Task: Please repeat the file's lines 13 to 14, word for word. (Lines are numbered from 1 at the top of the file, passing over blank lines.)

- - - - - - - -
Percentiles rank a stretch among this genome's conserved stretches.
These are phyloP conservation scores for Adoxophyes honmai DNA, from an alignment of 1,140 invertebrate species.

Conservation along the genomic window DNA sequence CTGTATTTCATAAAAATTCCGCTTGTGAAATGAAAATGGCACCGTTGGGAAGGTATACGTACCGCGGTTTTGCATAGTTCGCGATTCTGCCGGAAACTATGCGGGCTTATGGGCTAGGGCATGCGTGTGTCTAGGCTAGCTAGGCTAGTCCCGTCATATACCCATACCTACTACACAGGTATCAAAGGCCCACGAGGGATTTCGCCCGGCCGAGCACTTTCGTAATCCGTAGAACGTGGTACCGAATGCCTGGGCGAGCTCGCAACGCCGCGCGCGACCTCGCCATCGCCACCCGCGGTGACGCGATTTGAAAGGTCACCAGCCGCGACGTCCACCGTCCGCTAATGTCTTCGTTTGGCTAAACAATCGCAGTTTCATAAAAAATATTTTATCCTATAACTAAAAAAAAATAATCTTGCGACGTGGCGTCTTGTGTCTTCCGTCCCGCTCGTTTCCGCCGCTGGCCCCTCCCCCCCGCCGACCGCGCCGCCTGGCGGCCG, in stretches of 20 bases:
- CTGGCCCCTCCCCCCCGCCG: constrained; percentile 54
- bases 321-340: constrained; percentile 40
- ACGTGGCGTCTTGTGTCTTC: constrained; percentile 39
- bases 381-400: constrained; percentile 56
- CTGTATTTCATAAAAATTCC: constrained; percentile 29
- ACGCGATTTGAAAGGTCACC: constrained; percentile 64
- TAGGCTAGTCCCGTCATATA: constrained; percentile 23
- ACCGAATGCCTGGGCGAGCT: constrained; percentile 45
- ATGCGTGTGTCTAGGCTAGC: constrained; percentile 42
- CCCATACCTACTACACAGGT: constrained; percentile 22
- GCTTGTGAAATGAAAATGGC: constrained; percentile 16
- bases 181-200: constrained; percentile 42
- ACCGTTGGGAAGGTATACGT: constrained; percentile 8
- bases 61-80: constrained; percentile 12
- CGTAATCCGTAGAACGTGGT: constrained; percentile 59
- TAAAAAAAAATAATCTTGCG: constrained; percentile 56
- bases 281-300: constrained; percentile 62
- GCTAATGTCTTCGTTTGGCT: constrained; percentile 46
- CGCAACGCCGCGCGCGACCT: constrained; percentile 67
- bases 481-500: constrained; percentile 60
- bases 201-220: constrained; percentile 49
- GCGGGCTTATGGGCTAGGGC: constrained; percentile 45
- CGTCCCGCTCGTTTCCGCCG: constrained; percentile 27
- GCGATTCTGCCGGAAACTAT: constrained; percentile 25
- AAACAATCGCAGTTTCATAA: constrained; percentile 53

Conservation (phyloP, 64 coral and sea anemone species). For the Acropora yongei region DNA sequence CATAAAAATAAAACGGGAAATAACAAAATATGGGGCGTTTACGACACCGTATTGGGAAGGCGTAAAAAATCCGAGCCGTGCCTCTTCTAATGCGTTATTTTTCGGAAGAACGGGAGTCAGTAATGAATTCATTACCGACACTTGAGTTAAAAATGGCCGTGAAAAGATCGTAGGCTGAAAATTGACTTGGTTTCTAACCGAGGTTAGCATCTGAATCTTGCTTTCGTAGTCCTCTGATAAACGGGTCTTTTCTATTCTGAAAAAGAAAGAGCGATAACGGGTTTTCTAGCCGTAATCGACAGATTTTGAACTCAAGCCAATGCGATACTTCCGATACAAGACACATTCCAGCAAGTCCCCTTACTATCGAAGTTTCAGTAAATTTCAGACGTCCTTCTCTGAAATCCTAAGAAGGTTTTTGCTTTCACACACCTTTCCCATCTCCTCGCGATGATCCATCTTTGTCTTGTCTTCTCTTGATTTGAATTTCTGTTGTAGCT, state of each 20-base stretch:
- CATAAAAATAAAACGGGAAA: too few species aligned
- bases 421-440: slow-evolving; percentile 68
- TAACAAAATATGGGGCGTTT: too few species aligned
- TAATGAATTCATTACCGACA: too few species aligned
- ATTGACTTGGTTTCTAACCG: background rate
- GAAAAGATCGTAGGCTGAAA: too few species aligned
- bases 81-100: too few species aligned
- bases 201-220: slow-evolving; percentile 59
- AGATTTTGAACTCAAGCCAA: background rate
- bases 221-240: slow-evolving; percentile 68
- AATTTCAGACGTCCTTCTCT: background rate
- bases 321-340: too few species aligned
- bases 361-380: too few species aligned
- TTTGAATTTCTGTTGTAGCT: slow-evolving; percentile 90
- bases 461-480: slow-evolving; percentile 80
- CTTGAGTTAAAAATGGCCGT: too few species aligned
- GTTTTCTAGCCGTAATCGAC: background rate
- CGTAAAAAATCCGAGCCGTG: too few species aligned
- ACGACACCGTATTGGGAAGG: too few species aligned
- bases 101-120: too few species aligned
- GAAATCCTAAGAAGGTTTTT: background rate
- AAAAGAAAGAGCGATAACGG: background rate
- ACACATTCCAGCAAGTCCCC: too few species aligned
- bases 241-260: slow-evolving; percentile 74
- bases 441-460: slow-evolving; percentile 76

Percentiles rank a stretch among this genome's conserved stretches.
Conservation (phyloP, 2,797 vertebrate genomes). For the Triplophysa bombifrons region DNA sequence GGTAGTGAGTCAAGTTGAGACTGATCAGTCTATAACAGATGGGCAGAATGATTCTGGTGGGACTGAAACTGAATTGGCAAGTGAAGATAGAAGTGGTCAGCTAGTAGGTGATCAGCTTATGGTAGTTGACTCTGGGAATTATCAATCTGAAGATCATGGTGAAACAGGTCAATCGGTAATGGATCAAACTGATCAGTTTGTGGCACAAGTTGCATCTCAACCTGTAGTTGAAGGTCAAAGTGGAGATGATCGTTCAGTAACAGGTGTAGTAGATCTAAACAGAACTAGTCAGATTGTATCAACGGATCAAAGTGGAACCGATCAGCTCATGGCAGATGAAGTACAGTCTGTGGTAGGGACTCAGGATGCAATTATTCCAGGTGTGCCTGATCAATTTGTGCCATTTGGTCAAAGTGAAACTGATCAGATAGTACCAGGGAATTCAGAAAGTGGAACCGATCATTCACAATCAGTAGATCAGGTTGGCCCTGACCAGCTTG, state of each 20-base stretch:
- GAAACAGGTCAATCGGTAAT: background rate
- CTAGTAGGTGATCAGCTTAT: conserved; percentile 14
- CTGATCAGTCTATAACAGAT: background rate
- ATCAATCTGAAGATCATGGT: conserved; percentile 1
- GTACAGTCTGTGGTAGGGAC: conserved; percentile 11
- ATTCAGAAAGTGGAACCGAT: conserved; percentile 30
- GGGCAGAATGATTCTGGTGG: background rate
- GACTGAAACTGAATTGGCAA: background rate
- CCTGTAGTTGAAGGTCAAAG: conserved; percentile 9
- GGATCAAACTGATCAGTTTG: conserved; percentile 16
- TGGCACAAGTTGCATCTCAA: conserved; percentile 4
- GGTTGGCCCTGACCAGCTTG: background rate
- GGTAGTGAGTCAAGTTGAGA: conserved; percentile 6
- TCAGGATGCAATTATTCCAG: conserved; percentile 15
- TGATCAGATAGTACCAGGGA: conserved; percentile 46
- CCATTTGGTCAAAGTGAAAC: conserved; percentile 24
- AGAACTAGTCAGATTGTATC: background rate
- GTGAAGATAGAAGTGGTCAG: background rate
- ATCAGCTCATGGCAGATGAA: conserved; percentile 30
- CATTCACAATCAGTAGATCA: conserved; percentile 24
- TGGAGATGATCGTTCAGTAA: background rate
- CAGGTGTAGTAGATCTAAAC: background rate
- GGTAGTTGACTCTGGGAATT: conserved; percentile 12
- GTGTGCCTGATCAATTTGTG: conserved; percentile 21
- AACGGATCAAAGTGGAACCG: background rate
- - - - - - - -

- CCCATACCTACTACACAGGT: constrained; percentile 22
- GCTTGTGAAATGAAAATGGC: constrained; percentile 16